Ghazal 201, Verse 6

{201,6}

tumhe;N nahii;N hai sar-e rishtah-e vafaa kaa ;xayaal
hamaare haath me;N kuchh hai magar hai kyaa kahiye

1) you have no thought/care for the end/beginning/aim of the thread/connection of faithfulness
2) there's something in our hand, but what is it? --please say!

Notes:

sar : 'Head, top, pinnacle, tip, end, point; front, face; origin, beginning; head, chief; intention, end, aim; inclination, will, desire, love'. (Platts p.648)

 

rishtah : 'Thread, string, line; series; connexion, relationship... ; alliance, affinity'. (Platts p.593)

Nazm:

This verse's style of construction is new, and its theme too is fresh. The freshness of its theme is that sar-e rishtah-e vafaa is assumed to be a physical thing: he asks the beloved, tell us what is in our fist; and the inventiveness of the construction is that he's asked what's in the fist, but has also named the thing that's in the fist-- that is, 'there's something in our hand, but what is it? Tell us, since you have no thought for the sar-e rishtah-e vafaa '. (225)

== Nazm page 225

Bekhud Dihlavi:

He says, you have absolutely no thought for the rishtah-e vafaa , you've entirely forgotten its mystery/secret. So for heaven's sake [bhalaa] tell me what's in my fist! Such a supreme height of expression and such stylishness of thought have been made present in this verse that he has established the non-physical as physical. And the crest-jewel of it is that he has earlier even named it, and despite having given the name he says, 'there's something in our hand, but you tell us what it is, you have no thought for the rishtah-e vafaa '. (283)

Bekhud Mohani:

In this verse, besides the beloved's being pitiless and ill-tempered, there's a subtle allusion to her simplicity as well. That is, even having been told, she is unaware of the reality that the lover is forcefully gripping the sar-e rishtah-e vafaa . But the beloved hasn't the smallest sense of it. (395)

FWP:

SETS

The commentators treat the verse as a kind of parody of a classic children's game-- 'guess what's in my hand!'. As they point out, the idea is that even when already prompted in the first line, the beloved is so radically indifferent to the sar-e rishtah-e vafaa that she still can't guess the answer.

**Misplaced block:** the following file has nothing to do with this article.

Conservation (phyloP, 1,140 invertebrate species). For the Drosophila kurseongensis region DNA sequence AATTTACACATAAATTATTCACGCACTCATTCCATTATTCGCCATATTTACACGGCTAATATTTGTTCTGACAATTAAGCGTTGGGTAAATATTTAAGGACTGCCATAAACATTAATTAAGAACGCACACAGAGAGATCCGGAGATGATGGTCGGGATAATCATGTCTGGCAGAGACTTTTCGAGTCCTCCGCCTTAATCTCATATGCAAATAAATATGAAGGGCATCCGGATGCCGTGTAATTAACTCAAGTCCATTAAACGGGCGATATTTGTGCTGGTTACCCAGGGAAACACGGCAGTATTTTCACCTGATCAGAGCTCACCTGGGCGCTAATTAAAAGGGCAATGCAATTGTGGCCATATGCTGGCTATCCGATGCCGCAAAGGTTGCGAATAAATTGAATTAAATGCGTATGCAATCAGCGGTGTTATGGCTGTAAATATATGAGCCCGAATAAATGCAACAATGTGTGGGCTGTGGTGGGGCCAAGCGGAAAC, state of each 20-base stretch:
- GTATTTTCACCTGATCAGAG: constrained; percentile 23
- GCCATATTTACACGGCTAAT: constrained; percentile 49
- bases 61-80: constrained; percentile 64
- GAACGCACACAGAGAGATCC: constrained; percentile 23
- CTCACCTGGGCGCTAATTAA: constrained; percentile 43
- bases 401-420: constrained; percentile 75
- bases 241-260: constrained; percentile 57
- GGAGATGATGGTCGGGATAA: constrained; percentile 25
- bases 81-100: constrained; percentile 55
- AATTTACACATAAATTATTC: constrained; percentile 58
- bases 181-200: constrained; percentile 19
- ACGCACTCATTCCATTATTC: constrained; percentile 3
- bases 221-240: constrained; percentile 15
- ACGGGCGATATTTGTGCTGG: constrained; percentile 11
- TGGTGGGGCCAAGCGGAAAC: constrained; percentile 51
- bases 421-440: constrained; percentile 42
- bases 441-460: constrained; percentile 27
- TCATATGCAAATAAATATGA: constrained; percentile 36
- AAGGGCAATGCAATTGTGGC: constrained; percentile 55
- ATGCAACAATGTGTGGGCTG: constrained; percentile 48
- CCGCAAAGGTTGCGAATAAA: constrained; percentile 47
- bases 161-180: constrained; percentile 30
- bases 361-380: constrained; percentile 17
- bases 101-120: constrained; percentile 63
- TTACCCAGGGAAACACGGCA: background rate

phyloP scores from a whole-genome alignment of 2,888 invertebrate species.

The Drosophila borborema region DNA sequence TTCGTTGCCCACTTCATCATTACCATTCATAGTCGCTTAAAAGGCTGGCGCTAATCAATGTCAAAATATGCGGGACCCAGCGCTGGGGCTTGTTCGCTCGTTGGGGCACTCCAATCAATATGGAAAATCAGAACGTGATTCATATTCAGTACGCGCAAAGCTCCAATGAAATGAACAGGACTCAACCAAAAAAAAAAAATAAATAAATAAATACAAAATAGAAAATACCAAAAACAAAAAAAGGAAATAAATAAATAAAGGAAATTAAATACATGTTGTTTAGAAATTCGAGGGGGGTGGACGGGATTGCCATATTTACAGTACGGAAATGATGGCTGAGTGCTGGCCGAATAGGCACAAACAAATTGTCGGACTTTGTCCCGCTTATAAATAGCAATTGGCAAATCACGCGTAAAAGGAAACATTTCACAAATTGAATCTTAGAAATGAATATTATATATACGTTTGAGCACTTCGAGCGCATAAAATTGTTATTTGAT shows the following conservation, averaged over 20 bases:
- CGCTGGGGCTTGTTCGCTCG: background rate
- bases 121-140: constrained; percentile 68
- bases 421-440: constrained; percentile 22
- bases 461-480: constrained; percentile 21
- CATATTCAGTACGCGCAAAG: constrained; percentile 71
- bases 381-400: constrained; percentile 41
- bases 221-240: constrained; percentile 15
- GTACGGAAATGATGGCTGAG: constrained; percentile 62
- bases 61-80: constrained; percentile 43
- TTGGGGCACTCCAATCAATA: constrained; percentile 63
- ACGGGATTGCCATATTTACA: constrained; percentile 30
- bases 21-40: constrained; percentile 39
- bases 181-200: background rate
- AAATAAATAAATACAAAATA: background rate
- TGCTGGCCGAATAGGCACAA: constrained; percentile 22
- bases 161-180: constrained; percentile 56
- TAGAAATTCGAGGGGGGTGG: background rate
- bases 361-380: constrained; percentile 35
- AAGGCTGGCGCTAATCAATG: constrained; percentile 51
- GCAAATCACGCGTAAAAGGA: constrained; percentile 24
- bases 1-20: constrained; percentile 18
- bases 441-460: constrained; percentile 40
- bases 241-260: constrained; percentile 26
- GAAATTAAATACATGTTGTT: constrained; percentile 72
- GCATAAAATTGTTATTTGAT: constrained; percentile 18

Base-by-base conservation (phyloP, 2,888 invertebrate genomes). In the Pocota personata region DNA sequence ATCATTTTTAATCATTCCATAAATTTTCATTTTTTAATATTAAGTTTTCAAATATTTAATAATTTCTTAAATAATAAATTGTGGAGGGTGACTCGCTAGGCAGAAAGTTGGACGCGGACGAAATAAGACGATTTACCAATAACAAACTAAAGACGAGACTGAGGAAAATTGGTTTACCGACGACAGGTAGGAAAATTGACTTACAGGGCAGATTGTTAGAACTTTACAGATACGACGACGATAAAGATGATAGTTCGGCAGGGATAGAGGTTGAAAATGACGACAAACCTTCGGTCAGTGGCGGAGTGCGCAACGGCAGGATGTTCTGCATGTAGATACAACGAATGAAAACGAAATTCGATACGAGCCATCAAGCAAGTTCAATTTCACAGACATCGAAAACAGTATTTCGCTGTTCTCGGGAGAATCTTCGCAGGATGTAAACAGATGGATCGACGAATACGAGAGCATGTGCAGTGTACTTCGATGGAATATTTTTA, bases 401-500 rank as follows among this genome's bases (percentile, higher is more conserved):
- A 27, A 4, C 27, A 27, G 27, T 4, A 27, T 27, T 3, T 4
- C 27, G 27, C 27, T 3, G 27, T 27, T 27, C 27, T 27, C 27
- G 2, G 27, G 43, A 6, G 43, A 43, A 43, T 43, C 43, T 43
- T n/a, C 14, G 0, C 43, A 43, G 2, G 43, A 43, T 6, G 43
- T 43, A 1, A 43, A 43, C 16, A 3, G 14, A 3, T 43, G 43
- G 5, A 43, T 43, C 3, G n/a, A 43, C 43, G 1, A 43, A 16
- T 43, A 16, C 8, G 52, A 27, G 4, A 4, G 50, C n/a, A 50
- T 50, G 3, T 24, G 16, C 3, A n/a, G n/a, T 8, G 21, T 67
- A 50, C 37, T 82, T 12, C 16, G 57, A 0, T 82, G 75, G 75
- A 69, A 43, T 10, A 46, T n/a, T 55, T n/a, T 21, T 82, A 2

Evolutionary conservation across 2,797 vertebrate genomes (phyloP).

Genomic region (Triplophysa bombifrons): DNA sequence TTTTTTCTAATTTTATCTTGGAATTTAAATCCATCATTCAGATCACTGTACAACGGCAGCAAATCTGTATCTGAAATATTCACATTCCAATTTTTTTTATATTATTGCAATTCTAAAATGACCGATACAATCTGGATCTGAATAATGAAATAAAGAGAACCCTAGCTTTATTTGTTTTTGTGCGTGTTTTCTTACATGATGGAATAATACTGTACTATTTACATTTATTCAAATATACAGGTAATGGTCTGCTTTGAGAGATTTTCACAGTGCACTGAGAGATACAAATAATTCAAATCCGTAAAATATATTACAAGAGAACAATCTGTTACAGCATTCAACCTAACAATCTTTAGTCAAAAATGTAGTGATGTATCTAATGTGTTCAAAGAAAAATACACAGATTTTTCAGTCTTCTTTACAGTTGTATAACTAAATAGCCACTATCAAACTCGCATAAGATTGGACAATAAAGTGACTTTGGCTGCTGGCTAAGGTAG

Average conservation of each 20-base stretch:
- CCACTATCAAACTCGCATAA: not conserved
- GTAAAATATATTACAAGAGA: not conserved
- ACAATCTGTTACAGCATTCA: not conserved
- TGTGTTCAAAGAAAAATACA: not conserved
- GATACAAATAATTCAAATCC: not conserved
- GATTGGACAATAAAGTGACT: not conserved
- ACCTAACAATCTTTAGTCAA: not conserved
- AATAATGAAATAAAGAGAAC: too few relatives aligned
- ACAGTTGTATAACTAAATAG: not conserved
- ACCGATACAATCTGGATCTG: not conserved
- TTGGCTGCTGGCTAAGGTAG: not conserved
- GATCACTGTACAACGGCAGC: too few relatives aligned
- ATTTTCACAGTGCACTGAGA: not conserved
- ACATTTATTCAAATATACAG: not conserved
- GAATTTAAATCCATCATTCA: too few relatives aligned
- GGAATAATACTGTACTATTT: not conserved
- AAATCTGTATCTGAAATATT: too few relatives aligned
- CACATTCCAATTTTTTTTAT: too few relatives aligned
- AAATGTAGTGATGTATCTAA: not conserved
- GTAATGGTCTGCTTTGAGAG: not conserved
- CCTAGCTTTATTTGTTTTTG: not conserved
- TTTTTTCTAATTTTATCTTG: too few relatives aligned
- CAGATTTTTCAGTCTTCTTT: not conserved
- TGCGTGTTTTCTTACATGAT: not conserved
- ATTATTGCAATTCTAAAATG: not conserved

That works, but I think there's more going on as well. Though it's more complex than the average mushairah-verse, this verse too has a deceptive, misleading first line that the listener must then radically reinterpret when-- in oral performance, after a suitably suspenseful delay-- the second line is finally vouchsafed.

The first line invites us to abstractness and conventionality. The word sar has such a variety of abstract meanings (see the definition above) that we really hardly know where to go with it. Then the same is true of the word rishtah , which in normal usage more often means 'relationship' than 'string'. When we come to vafaa , we easily move to an abstract meaning, because her heedlessness of a 'relationship of faithfulness' is so much more plausible than her heedlessness of a 'string of faithfulness'. We can now see that the lover is berating the beloved for her faithlessness, and we're prepared for some further elaboration of the usual complaints or laments in the second line.

Thus the first part of the second line comes as a kind of abrupt shock of incomprehensibility. Have we blundered into a different verse entirely, and is this a children's game? Not until the very end of the second line, and even perhaps for a few moments afterwards while our minds race to put it all together, do we 'get' what's going on. Now suddenly we have the unfolding enjoyment of all the layers: it's a child's game, it's a taunt, and it's a complaint.

In addition, it also has the sneakily clever quality noted by the commentators, that the beloved has already been told the answer-- though, like us, she probably misunderstood it as abstract (something about a 'relationship') rather than concrete (something about a 'string'). Or of course she might not have been paying attention at all, which is always a major risk when the lover is reproaching the beloved. So has he 'got' her, with his wit and his cute but sharp-edged childish taunt? Or has she 'got' him, since she's so indifferent she hasn't even bothered to listen to all that barbed wit?

There's one further enjoyable feature of this spectacular verse. Different verses in this ghazal play with the refrain, turning on and off its idiomatic and literal meanings at will. This verse provides a new wrinkle: while {201,3} turns the whole refrain into a single phrase of completely unidiomatic semantic 'normalcy', this verse turns the refrain into two separate bits of such 'normalcy': the kyaa becomes part of the phrase hai kyaa , or 'what is it?' (with the 'it' colloquially omitted), while the kahiye is left alone to mean 'please say'.